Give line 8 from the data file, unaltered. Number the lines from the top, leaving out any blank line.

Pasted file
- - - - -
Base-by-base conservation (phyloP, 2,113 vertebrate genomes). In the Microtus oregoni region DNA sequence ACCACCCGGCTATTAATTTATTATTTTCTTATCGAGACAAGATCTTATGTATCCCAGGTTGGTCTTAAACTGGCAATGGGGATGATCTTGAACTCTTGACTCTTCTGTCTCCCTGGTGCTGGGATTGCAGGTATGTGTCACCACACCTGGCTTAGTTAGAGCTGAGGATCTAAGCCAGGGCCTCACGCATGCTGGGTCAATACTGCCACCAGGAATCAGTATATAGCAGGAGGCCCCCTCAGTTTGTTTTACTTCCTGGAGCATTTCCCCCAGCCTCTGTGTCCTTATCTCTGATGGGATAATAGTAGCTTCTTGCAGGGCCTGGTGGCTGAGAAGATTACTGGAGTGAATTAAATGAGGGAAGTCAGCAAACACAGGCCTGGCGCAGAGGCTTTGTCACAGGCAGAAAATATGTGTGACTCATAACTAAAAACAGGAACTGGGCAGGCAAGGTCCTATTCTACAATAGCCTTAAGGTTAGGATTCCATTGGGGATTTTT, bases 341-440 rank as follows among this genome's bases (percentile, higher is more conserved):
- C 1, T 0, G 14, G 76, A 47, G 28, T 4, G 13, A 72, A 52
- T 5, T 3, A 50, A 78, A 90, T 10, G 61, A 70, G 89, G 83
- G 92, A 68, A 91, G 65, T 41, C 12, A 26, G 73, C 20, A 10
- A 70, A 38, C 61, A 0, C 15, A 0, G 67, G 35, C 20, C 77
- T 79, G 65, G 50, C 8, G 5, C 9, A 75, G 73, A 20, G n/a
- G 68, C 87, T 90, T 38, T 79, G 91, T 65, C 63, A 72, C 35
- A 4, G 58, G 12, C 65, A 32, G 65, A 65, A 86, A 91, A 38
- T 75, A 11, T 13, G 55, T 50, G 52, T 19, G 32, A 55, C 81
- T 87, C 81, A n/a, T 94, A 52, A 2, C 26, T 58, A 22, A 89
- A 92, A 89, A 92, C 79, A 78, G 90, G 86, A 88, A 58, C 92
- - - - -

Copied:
- A 4, G 58, G 12, C 65, A 32, G 65, A 65, A 86, A 91, A 38